Loving Your Spouse with a Whole Heart
- Monday, April 13, 2009
- Get rid of stuff that clutters your house and demands your time and energy to deal with it. Refuse to allow our culture’s standards to define your value by what you look like, what you do, or what you own.
- Find your true value in the fact that God has made you and redeemed you, and He loves you.
Ask God to help you become whole and full emotionally, spiritually, mentally, and physically so you’ll have the energy and resources necessary to love your spouse fully and unconditionally.
Fight for your spouse’s heart. Conflict is inevitable in marriage. But it doesn’t have to harm your relationship; it can actually strengthen it. If you and your spouse respond to conflict in a healthy way, conflict will become the doorway to intimacy between you because it will deepen your understanding of each other.
- Consider how both you and your spouse tend to react to conflict now.
Responding with “fight” behavior – defensiveness, anger, going into fix-it mode, escalation, criticism, sarcasm, blame, or belittling comments – won’t promote the intimate connections you want to make. Neither will responding with “flight” behavior: withdrawal, negative beliefs, shut-down mode, isolation, numbing out, over-functioning, stonewalling, or passive-aggressive behavior.
- Instead of becoming your spouse’s adversary in conflict and causing your hearts to close to each other, open your hearts to God.
Pray for the ability to embrace, appreciate, and deal with you and your spouse’s differences in healthy ways. Ask God to show you what emotional buttons your spouse is pushing through the conflict and how that makes you feel. Also ask God to reveal how you’re pushing your spouse’s emotional buttons through the conflict. Then pray for the power you need to gain control over the conflict and use it to accomplish something constructive in your relationship.
Care for your spouse’s heart. Your spouse has an amazingly valuable and incredibly vulnerable heart, just as you do.
- Keep the promise you made in your wedding vows to care for each other.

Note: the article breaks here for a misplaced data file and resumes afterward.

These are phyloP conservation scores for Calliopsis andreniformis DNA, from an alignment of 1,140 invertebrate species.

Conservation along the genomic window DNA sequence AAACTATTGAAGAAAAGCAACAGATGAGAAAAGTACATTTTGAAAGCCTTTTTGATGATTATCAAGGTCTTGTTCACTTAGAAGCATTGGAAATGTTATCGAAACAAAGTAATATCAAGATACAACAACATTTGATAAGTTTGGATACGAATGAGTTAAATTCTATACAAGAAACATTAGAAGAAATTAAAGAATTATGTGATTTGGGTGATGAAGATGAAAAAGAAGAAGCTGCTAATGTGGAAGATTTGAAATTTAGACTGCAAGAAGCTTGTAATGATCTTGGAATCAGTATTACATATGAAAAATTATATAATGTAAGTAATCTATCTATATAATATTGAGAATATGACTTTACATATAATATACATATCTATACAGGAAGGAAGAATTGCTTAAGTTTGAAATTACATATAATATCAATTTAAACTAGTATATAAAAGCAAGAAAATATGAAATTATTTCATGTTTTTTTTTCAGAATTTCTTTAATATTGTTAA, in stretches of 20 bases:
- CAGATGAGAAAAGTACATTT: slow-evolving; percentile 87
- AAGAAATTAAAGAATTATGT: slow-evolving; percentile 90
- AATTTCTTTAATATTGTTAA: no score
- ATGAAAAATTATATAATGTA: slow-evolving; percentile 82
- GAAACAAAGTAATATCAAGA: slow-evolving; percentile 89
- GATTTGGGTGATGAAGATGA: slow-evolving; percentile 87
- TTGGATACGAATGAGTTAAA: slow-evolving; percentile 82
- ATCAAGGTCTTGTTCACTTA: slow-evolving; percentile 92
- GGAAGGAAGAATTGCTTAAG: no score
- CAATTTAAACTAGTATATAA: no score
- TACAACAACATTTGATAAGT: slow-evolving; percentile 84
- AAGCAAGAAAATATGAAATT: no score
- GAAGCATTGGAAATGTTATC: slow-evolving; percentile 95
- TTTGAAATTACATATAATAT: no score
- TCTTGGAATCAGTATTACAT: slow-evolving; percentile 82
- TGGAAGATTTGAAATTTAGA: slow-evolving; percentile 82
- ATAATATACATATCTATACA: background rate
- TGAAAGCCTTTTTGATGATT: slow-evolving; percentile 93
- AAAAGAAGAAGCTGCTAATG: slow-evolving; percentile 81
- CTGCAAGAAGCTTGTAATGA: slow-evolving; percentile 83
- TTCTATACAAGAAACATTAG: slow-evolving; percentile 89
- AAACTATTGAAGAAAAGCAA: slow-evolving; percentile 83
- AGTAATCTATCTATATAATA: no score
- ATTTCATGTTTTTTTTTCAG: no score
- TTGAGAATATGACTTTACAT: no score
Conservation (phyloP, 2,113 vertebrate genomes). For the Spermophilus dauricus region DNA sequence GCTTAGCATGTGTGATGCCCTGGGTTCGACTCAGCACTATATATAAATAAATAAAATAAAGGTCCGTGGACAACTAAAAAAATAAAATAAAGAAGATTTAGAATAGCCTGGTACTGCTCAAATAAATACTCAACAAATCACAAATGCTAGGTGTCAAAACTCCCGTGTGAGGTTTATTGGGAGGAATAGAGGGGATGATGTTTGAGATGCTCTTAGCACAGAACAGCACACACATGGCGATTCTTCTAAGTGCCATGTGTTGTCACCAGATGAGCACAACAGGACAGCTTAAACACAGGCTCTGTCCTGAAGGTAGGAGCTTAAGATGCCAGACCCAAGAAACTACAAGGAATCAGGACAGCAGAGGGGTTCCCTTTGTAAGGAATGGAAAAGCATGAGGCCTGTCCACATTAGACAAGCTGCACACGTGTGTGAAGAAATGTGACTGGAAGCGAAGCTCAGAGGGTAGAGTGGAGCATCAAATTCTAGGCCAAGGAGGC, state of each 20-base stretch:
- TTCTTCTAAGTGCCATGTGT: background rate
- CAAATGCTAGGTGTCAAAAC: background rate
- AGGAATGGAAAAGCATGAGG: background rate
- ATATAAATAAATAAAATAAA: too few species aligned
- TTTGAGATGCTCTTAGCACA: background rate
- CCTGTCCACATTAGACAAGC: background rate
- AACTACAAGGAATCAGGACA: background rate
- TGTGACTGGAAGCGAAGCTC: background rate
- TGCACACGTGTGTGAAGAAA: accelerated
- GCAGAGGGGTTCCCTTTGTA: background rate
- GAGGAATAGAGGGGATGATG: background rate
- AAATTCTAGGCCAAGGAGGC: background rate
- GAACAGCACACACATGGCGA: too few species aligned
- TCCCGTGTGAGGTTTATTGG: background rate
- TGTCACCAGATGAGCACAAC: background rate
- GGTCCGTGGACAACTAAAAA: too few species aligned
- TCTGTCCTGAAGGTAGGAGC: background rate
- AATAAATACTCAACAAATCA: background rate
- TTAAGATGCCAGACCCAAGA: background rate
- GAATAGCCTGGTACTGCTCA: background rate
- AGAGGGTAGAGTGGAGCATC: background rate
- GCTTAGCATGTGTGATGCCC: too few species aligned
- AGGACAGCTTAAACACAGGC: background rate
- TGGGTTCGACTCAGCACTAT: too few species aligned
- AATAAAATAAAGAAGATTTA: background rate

- Communicate to understand by agreeing on when it’s a good time to talk, agreeing on the goal of each conversation (connecting emotionally, or trying to fix something), and checking during the conversation to make sure you’re still both staying on track and understanding each other.
- Avoid communication pitfalls, such as trying to figure out: who is right or wrong, who is to blame or at fault, and what was said or what really happened.
- Avoid destructive behaviors like: criticism, contempt, defensiveness, and stonewalling. During difficult interactions, say to your spouse: “Help me understand” so he or she knows you truly care.
- Ask God to open the eyes of your heart toward your spouse and give you compassion for him or her.
- Respect how valuable and vulnerable your spouse’s heart is by treating it gently.
- Set aside your temptation to blame your spouse and focus on simply caring for him or her instead.
- Express empathy (“I feel what you’re feeling, and I want to share in your joy or pain.”) and validation (“What you’re feeling matters to me and you matter to me.”) toward your spouse.
Speak to your spouse’s heart. Give your spouse words of encouragement every day.
- Honor, motivate, and call out your spouse’s spiritual gifts and natural talents.
- Find out what wounds and fear your spouse is struggling with, and what you can say to encourage your spouse to pursue healing.
- Consider people’s most common intimacy needs – acceptance, affection, appreciation, approval, attention, comfort, encouragement, respect, security, and support – and do what you can to help meet your spouse’s intimacy needs through your marriage.
- Understand people’s love languages – words of affirmation, quality time, receiving gifts, acts of service, and physical touch – and express your love for your spouse in ways that best speak his or her specific love language.
Celebrate with your spouse’s heart. Bring fun and laughter into your marriage often. Humor increases intimacy, reduces stress, and increases positive emotions. Intentionally turn toward your spouse each day to help prevent drifting apart. Spend as much time as you can together.
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